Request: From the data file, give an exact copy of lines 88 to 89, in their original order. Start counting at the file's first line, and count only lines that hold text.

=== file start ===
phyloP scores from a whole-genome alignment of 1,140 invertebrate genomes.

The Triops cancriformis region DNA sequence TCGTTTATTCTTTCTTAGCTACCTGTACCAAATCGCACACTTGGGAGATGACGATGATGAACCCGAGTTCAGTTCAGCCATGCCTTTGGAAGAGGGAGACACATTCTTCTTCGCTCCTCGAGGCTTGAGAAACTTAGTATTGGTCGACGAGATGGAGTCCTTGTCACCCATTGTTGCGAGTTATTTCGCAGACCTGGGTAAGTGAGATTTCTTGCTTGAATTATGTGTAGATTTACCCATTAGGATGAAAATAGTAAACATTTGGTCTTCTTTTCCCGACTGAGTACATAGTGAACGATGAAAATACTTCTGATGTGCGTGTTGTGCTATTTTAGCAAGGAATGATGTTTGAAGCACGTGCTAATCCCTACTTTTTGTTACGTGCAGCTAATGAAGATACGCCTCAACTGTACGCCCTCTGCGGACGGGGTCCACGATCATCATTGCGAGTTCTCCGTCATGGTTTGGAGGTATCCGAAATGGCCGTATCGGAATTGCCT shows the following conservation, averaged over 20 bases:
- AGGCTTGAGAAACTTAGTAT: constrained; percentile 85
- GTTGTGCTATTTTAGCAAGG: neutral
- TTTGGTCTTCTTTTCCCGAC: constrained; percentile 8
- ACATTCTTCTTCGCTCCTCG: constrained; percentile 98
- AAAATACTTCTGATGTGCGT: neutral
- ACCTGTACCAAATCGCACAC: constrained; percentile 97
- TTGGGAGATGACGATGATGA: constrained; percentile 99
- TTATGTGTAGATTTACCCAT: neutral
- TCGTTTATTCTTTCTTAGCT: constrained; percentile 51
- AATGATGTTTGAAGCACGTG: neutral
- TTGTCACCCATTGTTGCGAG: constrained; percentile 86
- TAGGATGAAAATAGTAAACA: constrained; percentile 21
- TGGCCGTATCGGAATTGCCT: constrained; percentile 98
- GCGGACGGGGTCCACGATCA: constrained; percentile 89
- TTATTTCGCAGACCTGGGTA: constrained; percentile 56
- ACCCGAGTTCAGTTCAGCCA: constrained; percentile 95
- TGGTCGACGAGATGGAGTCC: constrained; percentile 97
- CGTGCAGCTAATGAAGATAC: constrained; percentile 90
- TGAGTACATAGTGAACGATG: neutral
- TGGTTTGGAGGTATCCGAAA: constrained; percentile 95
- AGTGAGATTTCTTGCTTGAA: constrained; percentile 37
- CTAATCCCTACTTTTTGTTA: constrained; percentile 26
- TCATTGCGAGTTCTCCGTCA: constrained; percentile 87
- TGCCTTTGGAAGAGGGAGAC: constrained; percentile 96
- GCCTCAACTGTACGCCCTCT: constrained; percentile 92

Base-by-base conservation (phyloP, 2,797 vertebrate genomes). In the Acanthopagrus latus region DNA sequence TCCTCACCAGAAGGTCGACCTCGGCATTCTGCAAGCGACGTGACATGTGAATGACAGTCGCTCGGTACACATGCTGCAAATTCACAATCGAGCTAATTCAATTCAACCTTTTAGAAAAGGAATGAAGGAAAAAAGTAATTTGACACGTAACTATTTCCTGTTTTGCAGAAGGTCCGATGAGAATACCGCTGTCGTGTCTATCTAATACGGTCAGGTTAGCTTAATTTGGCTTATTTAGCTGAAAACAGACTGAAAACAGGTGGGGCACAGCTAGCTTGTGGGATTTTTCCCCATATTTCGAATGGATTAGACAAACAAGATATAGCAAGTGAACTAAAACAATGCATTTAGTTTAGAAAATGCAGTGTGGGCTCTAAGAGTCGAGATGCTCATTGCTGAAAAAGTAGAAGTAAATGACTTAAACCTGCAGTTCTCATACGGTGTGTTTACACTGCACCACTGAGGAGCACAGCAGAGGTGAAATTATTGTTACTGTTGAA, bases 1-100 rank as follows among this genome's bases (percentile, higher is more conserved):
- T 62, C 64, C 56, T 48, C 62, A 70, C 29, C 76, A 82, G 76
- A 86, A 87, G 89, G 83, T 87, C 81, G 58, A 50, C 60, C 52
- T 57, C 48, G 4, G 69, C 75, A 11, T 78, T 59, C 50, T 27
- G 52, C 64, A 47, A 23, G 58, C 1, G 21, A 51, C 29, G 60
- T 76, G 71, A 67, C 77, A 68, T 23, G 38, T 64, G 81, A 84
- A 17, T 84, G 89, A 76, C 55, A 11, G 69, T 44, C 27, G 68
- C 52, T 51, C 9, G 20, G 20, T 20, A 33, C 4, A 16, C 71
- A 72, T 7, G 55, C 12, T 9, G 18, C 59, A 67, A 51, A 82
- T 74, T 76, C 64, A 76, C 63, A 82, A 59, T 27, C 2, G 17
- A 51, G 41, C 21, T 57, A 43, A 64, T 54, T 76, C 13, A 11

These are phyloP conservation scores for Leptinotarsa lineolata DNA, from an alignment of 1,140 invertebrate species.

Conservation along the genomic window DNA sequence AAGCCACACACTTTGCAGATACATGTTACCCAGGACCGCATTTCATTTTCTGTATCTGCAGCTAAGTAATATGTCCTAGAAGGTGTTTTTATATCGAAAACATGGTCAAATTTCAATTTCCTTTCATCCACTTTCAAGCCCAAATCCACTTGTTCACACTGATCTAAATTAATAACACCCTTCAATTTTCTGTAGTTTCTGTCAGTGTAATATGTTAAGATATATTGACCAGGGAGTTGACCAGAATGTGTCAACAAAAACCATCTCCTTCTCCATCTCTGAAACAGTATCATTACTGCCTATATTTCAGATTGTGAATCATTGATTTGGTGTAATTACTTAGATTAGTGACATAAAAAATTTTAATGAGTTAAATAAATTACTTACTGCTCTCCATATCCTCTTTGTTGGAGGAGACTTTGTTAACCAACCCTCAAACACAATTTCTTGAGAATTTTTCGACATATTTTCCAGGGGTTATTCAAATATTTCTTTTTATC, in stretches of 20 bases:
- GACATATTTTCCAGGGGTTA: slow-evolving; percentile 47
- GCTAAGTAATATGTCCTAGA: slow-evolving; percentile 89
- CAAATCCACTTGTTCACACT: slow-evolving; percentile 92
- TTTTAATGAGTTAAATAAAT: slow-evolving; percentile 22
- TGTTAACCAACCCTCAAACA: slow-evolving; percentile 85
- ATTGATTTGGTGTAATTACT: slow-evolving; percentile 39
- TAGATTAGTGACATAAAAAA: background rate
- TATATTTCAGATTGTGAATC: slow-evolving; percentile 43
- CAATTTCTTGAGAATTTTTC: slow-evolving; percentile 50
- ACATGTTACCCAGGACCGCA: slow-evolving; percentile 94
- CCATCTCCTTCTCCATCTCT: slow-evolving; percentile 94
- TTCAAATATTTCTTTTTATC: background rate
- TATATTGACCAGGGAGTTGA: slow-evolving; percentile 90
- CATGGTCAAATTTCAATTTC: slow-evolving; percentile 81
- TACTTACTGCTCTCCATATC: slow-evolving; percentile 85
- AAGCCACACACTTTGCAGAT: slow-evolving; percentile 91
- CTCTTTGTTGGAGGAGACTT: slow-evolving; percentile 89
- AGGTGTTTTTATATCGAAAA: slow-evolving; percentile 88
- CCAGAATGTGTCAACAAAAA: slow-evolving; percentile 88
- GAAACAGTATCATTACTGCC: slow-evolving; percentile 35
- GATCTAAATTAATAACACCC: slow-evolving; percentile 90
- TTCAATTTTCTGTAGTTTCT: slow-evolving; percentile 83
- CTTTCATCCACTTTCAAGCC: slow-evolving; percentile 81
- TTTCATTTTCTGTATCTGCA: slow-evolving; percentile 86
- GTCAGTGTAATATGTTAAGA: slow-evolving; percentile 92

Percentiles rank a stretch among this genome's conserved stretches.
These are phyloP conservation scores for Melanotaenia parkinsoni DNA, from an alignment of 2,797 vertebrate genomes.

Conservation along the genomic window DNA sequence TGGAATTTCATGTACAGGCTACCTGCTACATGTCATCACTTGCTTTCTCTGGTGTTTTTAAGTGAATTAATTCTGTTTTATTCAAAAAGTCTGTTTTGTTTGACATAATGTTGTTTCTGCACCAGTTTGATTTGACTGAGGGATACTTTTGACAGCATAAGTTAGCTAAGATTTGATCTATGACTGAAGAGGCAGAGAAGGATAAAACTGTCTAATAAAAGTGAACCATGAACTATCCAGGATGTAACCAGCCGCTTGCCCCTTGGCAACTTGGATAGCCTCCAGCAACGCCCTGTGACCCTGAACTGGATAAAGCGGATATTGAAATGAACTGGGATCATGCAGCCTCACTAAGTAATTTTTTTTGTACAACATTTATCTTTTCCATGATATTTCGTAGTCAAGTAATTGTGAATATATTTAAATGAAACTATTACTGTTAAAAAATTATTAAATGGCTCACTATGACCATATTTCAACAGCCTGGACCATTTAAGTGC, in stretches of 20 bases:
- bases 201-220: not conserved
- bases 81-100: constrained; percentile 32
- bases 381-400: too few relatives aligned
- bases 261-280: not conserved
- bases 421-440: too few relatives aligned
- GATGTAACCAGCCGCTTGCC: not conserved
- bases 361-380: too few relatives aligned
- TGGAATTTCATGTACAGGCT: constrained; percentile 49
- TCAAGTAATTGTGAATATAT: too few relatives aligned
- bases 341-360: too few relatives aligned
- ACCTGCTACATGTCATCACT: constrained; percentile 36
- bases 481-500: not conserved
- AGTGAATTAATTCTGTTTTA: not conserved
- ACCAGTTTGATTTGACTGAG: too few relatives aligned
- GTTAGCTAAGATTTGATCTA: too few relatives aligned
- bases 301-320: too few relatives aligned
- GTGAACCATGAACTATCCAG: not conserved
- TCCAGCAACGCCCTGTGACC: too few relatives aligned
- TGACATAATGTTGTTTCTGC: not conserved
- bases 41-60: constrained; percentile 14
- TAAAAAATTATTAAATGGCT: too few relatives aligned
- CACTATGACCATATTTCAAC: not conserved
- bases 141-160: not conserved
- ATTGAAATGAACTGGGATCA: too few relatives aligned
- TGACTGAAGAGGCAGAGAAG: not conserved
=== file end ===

- bases 41-60: constrained; percentile 14
- TAAAAAATTATTAAATGGCT: too few relatives aligned